Many people consider it common knowledge that more black men are in prison than in college. “A third more African-American men are incarcerated than in higher education,” according to Jason Ziedenberg and Vincent Schiraldi, who wrote the 2002 report from the Justice Policy Institute, “Cellblocks or Classrooms: The Funding of Higher Education and Corrections and Its Impact on African-American Men.”
President Barack Obama kept the statement rolling during a speech at the 2007 NAACP convention. “We have more work to do when more young black men languish in prison than attend colleges and universities across America,” Obama said.
More recently, Ben Carson mentioned it during his campaign to become the Republican nominee for president. “Many have said the young black male in America is an endangered species. Why do they say that?” Carson asked during a speech in Milwaukee on April 22, 2015, “because of the high homicide rate, particularly in our large, inner cities; because there are more young black males involved in the criminal justice system than there are in higher education.”
If a national report and even the president of the United States say that more black men are in prison than in college, is the statement true?
No, said Ivory A. Toldson, Ph.D., an education professor at Howard University and analyst for the Congressional Black Caucus Foundation. It’s a myth. In fact, the “number of black males in college actually increased, and the number of black men in prison decreased,” Toldson said in an interview with TruthBeTold.news.
The “Cell Blocks Versus Classroom” report by the Justice Policy Institute, which spearheaded this myth, was incomplete and incorrect, explained Toldson, editor-in-chief of The Journal of Negro Education and former executive director for the White House Initiative on Historically Black Colleges and Universities under President Obama.
When the report was issued, it was already 13 years outdated, Toldson said in a 2013 article for New America Media. “I pulled the data from 2001 that the Justice Policy Institute used, and I noticed that at least 1,000 colleges weren’t reporting their head count of black males then,” he said. “And I also noticed that a lot of colleges that didn’t report any numbers, when the Justice Policy Institute wrote their report, were historically black universities.”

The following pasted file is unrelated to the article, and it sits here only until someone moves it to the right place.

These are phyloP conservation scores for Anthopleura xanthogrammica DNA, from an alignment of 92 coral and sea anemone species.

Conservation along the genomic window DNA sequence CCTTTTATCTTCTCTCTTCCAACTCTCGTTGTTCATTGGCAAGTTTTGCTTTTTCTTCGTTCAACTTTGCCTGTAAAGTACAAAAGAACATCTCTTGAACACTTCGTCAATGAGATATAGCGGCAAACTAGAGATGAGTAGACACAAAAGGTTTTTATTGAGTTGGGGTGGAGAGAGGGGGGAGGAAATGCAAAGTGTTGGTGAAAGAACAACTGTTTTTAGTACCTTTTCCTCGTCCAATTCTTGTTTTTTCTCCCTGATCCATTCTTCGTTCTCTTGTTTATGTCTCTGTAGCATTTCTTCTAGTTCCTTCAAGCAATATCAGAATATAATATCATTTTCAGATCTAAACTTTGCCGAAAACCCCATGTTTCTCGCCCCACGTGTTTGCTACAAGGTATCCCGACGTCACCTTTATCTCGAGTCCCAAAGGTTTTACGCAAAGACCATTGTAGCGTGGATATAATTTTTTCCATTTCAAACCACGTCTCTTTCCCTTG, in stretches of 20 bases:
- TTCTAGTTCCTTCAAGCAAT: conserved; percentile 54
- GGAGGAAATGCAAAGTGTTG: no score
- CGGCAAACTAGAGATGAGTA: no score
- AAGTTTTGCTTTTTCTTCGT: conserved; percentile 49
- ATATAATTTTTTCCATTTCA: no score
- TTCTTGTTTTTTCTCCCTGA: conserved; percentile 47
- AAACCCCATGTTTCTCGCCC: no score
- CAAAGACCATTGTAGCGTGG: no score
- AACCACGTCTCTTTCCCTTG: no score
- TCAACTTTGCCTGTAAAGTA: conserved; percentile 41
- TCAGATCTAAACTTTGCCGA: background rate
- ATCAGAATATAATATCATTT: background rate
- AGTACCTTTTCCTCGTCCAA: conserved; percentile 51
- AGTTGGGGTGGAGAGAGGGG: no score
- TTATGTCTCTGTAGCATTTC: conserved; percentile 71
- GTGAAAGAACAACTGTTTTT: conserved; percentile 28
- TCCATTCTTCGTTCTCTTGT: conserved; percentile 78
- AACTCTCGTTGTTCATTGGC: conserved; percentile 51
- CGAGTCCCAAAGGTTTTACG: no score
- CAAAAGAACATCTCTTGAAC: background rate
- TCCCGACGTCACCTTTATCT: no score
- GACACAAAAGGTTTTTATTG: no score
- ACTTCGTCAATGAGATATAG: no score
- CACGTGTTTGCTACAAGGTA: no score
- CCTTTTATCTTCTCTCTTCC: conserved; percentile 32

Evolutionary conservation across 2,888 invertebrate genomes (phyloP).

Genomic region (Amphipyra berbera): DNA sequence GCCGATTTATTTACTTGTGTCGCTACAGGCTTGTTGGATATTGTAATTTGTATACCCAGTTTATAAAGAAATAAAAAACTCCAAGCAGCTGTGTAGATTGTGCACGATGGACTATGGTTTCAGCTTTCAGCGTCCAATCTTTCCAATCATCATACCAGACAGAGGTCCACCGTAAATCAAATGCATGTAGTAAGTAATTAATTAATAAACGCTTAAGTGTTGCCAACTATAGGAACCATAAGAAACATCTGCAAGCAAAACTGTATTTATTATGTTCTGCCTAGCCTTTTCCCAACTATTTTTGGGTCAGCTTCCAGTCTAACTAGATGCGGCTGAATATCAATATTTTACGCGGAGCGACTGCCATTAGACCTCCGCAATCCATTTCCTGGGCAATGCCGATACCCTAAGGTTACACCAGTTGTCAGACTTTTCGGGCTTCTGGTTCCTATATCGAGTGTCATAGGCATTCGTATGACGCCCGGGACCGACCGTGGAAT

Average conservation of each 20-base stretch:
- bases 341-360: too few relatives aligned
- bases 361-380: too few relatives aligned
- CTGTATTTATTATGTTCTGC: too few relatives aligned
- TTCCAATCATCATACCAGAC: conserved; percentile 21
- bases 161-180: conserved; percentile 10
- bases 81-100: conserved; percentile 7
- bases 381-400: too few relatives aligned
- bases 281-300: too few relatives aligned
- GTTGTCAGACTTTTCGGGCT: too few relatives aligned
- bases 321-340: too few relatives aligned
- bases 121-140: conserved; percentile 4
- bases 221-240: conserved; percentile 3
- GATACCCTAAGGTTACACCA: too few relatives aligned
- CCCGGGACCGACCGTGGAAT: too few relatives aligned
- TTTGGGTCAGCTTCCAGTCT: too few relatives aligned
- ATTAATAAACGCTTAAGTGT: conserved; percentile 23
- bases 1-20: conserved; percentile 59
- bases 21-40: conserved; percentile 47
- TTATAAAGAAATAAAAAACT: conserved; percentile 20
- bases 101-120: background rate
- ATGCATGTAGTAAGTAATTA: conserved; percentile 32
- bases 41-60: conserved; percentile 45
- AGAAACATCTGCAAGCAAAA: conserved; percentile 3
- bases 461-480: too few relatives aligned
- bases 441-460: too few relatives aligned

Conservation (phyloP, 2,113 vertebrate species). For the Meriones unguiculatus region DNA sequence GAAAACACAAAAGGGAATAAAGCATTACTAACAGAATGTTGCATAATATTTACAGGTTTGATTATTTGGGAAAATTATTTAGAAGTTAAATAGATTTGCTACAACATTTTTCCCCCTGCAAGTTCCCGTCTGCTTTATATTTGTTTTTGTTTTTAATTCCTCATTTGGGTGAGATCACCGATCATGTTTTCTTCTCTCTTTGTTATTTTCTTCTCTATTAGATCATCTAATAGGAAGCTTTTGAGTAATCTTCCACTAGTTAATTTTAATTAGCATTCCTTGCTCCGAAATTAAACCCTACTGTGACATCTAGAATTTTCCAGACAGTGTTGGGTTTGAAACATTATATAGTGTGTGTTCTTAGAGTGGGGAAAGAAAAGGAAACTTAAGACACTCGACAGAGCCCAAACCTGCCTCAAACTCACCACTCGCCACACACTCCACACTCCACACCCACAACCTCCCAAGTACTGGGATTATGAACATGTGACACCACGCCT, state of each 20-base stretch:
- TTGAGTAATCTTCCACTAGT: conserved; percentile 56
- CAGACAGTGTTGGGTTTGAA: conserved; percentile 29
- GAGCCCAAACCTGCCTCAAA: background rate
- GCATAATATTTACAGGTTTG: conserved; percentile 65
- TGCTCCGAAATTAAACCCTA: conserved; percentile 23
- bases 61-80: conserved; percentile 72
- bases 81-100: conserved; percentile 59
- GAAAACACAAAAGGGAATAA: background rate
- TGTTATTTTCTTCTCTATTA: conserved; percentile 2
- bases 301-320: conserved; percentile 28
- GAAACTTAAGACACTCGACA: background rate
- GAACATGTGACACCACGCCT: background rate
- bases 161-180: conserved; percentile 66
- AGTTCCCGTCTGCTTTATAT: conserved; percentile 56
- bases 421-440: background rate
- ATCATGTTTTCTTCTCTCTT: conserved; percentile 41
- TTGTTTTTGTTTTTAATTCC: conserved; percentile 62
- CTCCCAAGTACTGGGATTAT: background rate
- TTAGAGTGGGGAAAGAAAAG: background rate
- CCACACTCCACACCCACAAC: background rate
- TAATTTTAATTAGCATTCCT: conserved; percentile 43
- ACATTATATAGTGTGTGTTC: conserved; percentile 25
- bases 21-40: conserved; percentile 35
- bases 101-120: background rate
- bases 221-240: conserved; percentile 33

According to the 2010 U.S Census, 18.5 million people in the United States are black males. In 2013, 745,000 black males were in jail and prisons, according to the National Center for Educational Statistics. In 2015, this number rose to 840,000. This compares to the 1.44 million black males in college in 2011 as reported by the Integrated Postsecondary Education Data System.
Many of the “misleading” statistics “are being used by people who do not have the interest of young black men in mind,” Toldson went on to say in the TruthBeTold.news interview.
In addition, Toldson stated that during his tenure as a correction and forensic psychology resident at a U.S. penitentiary, he learned that the war on drugs was a huge contributor to black men being incarcerated.
“A lot of black males who had larger sentences were actually non-violent drug offenses … and sometimes they could get a lot more time than someone who was a murderer or rapist,” Toldson said.
Filmmaker Ava DuVernay (“Selma,” “Queen Sugar”) also examined this issue in the new Netflix documentary “The 13th Amendment.” The documentary explains that the 13th amendment makes it unconstitutional for someone to be held as a slave. However, some experts said a loophole was being exploited that put a disproportionate number of black people behind bars.
They claimed that the media and politicians “criminalized” black people, citing then Senator Hillary Clinton’s use of the term “super-predators” in 1996 and President Bill Clinton’s support of the “Three Strikes” law — both of which became issues in the recent presidential campaign. The Three Strikes” provision meant that anyone convicted of a serious violent crime who had two prior felony convictions (including drug crimes) would most likely receive a life sentence.
“The 13th Amendment” also examined the implementation of mandatory minimum sentences. The experts claimed the practice was inequitable with drug dealers and buyers within the black communities receiving mandatory minimum sentences of five years for 28 grams of crack cocaine, while white people possessing the same amount of powdered cocaine received lesser or no sentences.
Truth Be Told
The misconception about more black men being in prison versus college has grown to have many believe that it is true — partly because of inaccurate research on this topic, changes in sentencing and the overall growth in incarceration over the years.
However, increasing numbers of black and Hispanic students are attending college, according to the National Center for Education Statistics. “Between 2000 and 2014, the percentage of college students who were black rose from 11.7 to 14.5 percent, and the percentage of students who were Hispanic rose from 9.9 to 16.5 percent.”
“If we replicated JPI’s analysis by downloading enrollment data from the National Center for Education Statistics’ Integrated Post‐Secondary Education Data System (IPEDS),” Toldson says, “we would find a 108.5 percent jump in black male college enrollment from 2001 to 2011.”
So not only is it a fact that more black men are in college than in prison, but it is also a fact that more black people, men and women, are in college than in previous years.